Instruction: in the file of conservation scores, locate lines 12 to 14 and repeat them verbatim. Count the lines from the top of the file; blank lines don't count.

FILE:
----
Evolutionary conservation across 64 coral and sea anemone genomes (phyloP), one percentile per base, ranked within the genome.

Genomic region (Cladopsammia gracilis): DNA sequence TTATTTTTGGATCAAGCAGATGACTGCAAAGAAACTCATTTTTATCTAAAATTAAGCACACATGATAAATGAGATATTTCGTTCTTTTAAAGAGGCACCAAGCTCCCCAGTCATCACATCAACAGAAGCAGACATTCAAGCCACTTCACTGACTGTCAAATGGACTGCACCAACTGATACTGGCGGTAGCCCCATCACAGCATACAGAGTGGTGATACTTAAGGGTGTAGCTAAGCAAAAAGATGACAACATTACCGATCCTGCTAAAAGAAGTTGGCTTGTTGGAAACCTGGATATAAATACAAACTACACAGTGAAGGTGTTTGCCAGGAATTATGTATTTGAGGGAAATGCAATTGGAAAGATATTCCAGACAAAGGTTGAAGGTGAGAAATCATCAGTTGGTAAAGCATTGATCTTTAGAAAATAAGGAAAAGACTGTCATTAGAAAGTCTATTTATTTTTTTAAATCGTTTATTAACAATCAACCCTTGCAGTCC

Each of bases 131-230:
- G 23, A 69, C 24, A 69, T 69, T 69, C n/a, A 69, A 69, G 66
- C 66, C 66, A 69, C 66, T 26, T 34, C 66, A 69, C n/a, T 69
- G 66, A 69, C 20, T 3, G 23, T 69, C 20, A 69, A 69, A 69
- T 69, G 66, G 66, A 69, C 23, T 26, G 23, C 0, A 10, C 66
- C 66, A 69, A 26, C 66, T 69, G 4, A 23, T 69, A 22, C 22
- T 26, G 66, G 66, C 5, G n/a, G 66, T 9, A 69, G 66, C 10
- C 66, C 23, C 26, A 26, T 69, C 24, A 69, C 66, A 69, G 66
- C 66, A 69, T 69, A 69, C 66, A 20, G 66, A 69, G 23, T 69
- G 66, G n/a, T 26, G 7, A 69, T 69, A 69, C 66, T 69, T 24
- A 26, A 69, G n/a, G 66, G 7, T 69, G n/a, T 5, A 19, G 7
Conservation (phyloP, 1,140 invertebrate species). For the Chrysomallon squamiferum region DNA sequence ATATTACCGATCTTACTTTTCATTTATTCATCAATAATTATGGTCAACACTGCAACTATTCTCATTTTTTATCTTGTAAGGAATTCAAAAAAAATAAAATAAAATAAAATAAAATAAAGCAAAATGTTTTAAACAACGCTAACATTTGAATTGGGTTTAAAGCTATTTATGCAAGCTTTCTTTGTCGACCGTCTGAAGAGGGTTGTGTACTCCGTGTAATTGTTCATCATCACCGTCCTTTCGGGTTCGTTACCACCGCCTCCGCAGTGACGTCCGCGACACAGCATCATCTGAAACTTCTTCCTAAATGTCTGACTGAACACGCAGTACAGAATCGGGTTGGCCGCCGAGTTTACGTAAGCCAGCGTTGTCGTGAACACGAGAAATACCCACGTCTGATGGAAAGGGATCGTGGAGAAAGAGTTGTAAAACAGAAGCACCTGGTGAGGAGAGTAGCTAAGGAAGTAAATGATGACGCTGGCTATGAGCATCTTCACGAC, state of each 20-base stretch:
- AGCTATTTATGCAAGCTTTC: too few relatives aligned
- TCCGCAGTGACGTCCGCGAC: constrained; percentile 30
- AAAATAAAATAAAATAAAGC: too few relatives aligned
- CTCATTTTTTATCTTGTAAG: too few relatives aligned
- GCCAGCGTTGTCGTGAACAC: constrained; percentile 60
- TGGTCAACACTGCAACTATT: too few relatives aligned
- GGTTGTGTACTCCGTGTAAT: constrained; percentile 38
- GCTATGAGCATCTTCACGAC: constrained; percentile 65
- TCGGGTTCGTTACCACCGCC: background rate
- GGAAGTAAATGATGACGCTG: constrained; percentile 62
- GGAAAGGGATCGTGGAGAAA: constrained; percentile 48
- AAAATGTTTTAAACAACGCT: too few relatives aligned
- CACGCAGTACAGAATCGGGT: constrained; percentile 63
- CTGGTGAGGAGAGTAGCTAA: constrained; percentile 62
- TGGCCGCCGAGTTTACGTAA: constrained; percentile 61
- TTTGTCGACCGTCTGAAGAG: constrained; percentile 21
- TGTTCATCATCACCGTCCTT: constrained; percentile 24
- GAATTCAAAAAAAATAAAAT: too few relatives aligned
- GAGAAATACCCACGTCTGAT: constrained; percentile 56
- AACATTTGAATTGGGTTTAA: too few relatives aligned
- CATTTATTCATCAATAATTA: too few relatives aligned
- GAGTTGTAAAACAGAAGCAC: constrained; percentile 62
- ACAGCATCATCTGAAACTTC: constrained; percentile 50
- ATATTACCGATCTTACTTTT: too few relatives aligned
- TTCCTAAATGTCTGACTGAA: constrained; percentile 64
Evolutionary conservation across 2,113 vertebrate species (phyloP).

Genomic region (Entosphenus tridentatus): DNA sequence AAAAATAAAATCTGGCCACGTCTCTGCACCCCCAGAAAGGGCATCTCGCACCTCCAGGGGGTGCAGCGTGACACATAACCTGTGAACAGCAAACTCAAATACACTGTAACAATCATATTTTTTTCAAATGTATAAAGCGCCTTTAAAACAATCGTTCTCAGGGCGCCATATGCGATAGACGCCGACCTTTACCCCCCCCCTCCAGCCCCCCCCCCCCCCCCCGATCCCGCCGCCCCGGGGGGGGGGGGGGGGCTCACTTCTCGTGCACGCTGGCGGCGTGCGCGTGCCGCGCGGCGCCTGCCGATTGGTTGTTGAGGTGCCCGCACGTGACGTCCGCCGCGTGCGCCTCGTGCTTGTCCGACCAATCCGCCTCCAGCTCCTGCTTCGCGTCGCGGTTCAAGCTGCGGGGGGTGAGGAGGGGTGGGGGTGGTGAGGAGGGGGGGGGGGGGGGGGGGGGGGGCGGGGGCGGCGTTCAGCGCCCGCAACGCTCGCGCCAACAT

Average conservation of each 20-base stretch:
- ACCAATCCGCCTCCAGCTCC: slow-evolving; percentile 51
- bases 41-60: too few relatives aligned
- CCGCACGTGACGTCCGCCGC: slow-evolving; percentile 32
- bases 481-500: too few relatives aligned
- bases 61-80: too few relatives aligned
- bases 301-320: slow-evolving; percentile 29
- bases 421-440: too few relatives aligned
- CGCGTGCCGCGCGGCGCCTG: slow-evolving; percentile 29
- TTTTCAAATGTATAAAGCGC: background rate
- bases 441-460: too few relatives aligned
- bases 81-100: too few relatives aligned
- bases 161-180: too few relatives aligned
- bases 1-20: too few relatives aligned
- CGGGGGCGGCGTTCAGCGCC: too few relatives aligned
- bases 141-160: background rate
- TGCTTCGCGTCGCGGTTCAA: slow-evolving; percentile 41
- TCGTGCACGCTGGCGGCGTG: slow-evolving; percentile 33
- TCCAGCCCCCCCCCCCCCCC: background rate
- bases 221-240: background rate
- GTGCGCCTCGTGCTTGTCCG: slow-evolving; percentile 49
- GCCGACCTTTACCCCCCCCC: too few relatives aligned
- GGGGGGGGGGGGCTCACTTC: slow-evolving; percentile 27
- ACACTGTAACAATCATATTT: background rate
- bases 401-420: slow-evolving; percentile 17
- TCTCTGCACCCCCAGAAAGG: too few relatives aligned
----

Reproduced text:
- G 66, G n/a, T 26, G 7, A 69, T 69, A 69, C 66, T 69, T 24
- A 26, A 69, G n/a, G 66, G 7, T 69, G n/a, T 5, A 19, G 7
Conservation (phyloP, 1,140 invertebrate species). For the Chrysomallon squamiferum region DNA sequence ATATTACCGATCTTACTTTTCATTTATTCATCAATAATTATGGTCAACACTGCAACTATTCTCATTTTTTATCTTGTAAGGAATTCAAAAAAAATAAAATAAAATAAAATAAAATAAAGCAAAATGTTTTAAACAACGCTAACATTTGAATTGGGTTTAAAGCTATTTATGCAAGCTTTCTTTGTCGACCGTCTGAAGAGGGTTGTGTACTCCGTGTAATTGTTCATCATCACCGTCCTTTCGGGTTCGTTACCACCGCCTCCGCAGTGACGTCCGCGACACAGCATCATCTGAAACTTCTTCCTAAATGTCTGACTGAACACGCAGTACAGAATCGGGTTGGCCGCCGAGTTTACGTAAGCCAGCGTTGTCGTGAACACGAGAAATACCCACGTCTGATGGAAAGGGATCGTGGAGAAAGAGTTGTAAAACAGAAGCACCTGGTGAGGAGAGTAGCTAAGGAAGTAAATGATGACGCTGGCTATGAGCATCTTCACGAC, state of each 20-base stretch: